Doctors Without Borders warns about rising immunization prices
A decade ago, it cost less than $1.50 to buy the main recommended vaccines for a single child, but today, at even the lowest prices, it can still cost nearly $40 because of the increasing number of needed vaccines and their rising base costs.
"Adding new vaccines to the national immunization program is like taking out multiple mortgages," a Kenyan ministry of health official recently said.
Two new vaccines, one against rotavirus and another against pneumococcal disease, now make up three-quarters of the total costs for one child's vaccinations.
Doctors Without Borders said that adding more vaccines to the basic package is a good thing, but worries that high prices could create a threat to the sustainability of efforts to ensure that more children in the developing world can be protected. The organization said that most countries could not afford to vaccinate their children without the help they currently receive from the GAVI Alliance.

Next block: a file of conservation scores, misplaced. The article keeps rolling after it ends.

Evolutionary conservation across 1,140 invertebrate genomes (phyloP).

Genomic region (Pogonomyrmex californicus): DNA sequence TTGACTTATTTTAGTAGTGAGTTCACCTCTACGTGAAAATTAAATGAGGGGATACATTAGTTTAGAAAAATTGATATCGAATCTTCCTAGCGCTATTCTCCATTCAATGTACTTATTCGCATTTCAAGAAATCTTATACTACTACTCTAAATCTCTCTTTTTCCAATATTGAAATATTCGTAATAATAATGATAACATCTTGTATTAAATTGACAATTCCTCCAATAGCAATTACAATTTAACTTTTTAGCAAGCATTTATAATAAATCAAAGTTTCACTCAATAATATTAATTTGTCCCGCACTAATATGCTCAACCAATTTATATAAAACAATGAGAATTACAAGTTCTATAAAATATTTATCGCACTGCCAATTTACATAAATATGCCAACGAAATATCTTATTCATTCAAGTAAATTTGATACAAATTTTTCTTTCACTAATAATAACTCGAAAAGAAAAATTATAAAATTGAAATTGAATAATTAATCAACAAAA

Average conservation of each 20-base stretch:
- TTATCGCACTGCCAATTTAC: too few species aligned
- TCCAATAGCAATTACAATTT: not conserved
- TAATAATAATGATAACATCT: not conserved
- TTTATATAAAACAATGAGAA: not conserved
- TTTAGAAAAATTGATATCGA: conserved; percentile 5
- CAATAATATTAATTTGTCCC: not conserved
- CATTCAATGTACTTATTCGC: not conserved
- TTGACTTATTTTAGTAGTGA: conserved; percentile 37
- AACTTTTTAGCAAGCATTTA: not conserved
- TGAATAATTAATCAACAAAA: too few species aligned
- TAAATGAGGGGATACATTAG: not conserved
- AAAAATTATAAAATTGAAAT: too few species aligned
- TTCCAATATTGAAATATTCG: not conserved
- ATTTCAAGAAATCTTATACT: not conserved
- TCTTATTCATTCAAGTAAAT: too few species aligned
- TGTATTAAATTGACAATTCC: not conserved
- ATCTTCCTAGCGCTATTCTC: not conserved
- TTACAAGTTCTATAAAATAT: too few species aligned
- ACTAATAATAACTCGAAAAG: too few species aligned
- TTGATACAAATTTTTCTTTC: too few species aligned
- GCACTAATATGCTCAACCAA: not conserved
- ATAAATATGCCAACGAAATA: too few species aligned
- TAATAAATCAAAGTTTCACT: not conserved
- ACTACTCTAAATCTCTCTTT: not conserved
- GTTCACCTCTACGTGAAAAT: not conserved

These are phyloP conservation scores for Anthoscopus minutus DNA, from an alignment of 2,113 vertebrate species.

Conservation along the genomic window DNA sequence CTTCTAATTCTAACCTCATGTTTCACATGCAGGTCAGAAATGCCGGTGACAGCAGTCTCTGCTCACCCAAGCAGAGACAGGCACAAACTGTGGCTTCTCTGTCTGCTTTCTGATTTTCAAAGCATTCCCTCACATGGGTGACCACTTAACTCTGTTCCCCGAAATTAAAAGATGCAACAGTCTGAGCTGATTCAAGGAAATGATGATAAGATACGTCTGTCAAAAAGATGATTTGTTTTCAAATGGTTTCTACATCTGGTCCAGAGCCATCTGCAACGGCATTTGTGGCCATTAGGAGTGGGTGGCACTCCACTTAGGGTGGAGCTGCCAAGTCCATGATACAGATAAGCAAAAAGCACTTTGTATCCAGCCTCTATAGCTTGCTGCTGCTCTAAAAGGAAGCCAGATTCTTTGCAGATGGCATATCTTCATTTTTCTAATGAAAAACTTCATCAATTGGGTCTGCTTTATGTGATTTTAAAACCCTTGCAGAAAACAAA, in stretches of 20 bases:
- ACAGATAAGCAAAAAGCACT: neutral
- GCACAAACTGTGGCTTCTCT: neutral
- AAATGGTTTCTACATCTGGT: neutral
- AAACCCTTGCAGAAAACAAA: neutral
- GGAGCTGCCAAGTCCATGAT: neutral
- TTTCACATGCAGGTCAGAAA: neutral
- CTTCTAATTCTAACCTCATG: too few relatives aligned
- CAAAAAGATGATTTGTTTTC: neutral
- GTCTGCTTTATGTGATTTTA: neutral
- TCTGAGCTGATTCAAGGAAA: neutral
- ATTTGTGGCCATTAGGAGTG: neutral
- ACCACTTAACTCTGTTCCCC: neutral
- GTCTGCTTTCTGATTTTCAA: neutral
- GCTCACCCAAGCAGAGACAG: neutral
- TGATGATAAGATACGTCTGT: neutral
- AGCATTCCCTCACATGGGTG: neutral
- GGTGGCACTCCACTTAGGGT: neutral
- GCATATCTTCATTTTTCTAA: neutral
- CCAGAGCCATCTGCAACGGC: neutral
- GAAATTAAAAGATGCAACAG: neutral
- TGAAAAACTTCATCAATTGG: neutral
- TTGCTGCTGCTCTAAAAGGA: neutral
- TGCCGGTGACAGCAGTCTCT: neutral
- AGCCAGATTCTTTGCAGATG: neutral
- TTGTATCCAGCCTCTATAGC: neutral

GAVI was created to finance the introduction of new vaccines to developing countries and has committed more than $7.9 billion to their immunization programs. Developing countries, however, are only eligible for support from GAVI if their income levels remain below a certain threshold. At that point, such countries lose access to GAVI subsidies and are no longer eligible for GAVI-negotiated prices for new vaccines.